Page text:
Apr 22

The first modern suffragettes in the world!


Robin Lamplough

The Kappie-suffragettes of Natalia- Another South African "First"?

Suffragettes After their military victory over the Zulus at the Income, known to the Trekkers as Blood River, the families who had trekked into Natal felt secure enough to settle.  They decided to establish a town on the Boesmansrand, and named it Pietermaritzburg.

Having composed a set of municipal regulations, they turned their minds to drafting a constitution.  This document placed supreme power in an elected Raad (Council) of 24 members, none of whom were to be younger than 25 or older than 60 years of age.  The candidates were to be elected by open voting, open to all persons who had turned 21.  The gender of the voters was not specified, although in practice the ‘persons’ who voted were all male. Clearly, however, this arrangement was not what some of the women had expected.  This emerged in August 1843, when a delegation of women, led by the wife of Erasmus Smit, the settlement’s first cleric, made a statement to British Commissioner Henry Cloete, sent to Natal to arrange the details arising out of the British annexation of the republic.  This document stated:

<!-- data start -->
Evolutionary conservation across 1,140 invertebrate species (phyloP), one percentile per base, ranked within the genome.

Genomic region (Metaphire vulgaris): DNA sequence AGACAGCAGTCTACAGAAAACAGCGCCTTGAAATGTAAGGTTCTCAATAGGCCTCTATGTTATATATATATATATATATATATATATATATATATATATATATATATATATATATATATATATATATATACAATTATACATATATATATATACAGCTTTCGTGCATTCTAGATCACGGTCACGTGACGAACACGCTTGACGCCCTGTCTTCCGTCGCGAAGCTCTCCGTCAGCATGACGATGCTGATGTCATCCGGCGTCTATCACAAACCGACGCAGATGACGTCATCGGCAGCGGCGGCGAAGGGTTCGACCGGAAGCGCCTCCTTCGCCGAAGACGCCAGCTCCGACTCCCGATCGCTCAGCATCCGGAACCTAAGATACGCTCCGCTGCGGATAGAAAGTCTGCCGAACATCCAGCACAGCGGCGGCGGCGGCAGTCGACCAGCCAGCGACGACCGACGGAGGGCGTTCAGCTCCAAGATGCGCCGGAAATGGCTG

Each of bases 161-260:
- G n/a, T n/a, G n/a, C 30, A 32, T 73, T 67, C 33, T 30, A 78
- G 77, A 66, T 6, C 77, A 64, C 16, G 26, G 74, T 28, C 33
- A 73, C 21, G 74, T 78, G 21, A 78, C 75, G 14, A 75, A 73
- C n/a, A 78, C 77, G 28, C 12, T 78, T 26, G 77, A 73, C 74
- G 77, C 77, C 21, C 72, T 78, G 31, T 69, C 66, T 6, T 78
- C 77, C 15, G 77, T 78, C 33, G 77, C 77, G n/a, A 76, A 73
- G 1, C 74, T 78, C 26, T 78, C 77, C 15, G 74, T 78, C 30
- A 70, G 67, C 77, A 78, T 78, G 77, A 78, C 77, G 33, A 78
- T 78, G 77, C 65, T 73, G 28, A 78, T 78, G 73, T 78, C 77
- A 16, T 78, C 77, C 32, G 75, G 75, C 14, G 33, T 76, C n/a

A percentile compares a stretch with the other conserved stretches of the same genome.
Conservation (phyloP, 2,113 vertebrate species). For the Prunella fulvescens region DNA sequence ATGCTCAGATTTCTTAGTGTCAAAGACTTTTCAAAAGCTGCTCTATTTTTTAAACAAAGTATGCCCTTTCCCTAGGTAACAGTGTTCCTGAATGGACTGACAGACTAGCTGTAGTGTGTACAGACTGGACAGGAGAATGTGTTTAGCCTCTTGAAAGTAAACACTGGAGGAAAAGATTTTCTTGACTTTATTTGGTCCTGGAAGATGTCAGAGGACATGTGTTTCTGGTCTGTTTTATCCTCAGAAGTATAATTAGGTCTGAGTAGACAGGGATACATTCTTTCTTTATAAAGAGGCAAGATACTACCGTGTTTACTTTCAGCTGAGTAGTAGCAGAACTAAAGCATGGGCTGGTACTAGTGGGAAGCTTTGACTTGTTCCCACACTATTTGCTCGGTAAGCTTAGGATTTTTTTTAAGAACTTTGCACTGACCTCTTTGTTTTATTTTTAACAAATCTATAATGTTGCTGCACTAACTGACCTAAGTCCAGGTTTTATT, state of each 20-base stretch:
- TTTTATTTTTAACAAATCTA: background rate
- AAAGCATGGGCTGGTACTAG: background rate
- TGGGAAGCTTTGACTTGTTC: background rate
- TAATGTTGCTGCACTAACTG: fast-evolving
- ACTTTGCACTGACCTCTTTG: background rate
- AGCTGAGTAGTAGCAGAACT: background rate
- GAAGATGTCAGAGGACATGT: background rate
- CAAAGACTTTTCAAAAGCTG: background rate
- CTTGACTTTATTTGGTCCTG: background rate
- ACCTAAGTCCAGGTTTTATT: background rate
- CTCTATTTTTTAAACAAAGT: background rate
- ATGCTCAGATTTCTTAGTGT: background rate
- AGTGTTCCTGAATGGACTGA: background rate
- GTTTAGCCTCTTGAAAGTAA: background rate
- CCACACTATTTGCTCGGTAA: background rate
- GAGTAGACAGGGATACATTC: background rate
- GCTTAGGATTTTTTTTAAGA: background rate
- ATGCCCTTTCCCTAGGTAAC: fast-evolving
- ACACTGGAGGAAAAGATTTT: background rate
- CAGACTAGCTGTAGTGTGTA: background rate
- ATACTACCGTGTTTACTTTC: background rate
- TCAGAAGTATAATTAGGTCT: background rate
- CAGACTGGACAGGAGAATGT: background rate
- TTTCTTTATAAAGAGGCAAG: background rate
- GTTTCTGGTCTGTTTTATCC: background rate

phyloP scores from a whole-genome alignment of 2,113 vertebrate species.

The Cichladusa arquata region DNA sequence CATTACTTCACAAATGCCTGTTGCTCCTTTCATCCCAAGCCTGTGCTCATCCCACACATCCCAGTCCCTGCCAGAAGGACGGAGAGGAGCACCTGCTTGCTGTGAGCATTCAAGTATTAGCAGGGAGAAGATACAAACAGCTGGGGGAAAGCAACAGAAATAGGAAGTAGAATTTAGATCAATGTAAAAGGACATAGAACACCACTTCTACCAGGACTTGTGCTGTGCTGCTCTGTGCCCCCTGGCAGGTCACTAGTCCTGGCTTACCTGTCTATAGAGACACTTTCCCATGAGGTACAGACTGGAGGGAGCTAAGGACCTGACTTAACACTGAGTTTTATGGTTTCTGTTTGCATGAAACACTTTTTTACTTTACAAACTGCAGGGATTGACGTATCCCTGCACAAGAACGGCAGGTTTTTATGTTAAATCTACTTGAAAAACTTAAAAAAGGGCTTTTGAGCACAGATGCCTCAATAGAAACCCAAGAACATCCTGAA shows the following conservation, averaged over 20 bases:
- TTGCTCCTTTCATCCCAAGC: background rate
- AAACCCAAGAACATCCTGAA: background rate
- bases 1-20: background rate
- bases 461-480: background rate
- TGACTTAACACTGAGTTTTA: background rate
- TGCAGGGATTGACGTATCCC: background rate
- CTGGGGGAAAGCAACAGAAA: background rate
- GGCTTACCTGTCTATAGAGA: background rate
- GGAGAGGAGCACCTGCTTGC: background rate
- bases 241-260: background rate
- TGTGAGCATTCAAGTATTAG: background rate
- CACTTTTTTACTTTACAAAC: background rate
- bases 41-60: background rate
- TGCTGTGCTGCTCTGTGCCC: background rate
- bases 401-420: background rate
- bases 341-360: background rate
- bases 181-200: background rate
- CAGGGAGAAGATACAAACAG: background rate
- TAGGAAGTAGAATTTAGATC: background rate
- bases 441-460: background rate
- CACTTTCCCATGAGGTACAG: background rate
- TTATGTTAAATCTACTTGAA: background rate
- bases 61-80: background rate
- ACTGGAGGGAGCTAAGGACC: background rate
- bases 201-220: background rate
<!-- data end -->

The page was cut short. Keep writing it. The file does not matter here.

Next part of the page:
• The Boer women had stood side by side with their men in the battle against the Zulus.
  • As a result, they had received a promise that they would be given a voice in all future matters of state.
  • They had later claimed this privilege, although it had been turned down by the Raad.
  • Nevertheless, they would never accept British authority, preferring rather to walk barefoot over the Drakensberg in order to die in freedom.
Cloete, male chauvinist that he was, reported to the Colonial Secretary at the Cape that the Pietermaritzburg “females had worked themselves into a state of excitement, nay frenzy.”  The poor fellow had no idea that he had met what were probably the first modern suffragettes in the world, more than 60 years before Emmeline Pankhurst achieved notorious fame. [The source of this historical gem will be found in Manfred Nathan’s account of The Voortekkers of South Africa (1937) p. 277]


  1. Naureen Craig

    Fascinating! Thank you Robin Lamplough!
    I wonder whether Henry Cloete is squirming – in embarrassment! — in his grave!

  2. ~Ed

    Absolutely delightful! Thank you Robin, this article brought a smile to my face (no doubt it will be of special significance to our female readers!) Definitely another South African first in my opinion!
    This is not so irrelevant as you might think……….

Leave a Reply

Your email address will not be published. Required fields are marked *

You may use these HTML tags and attributes: <a href="" title=""> <abbr title=""> <acronym title=""> <b> <blockquote cite=""> <cite> <code> <del datetime=""> <em> <i> <q cite=""> <s> <strike> <strong>

Subscribe To Our Newsletter

Join our mailing list to receive the latest news and updates from our team.

You have Successfully Subscribed!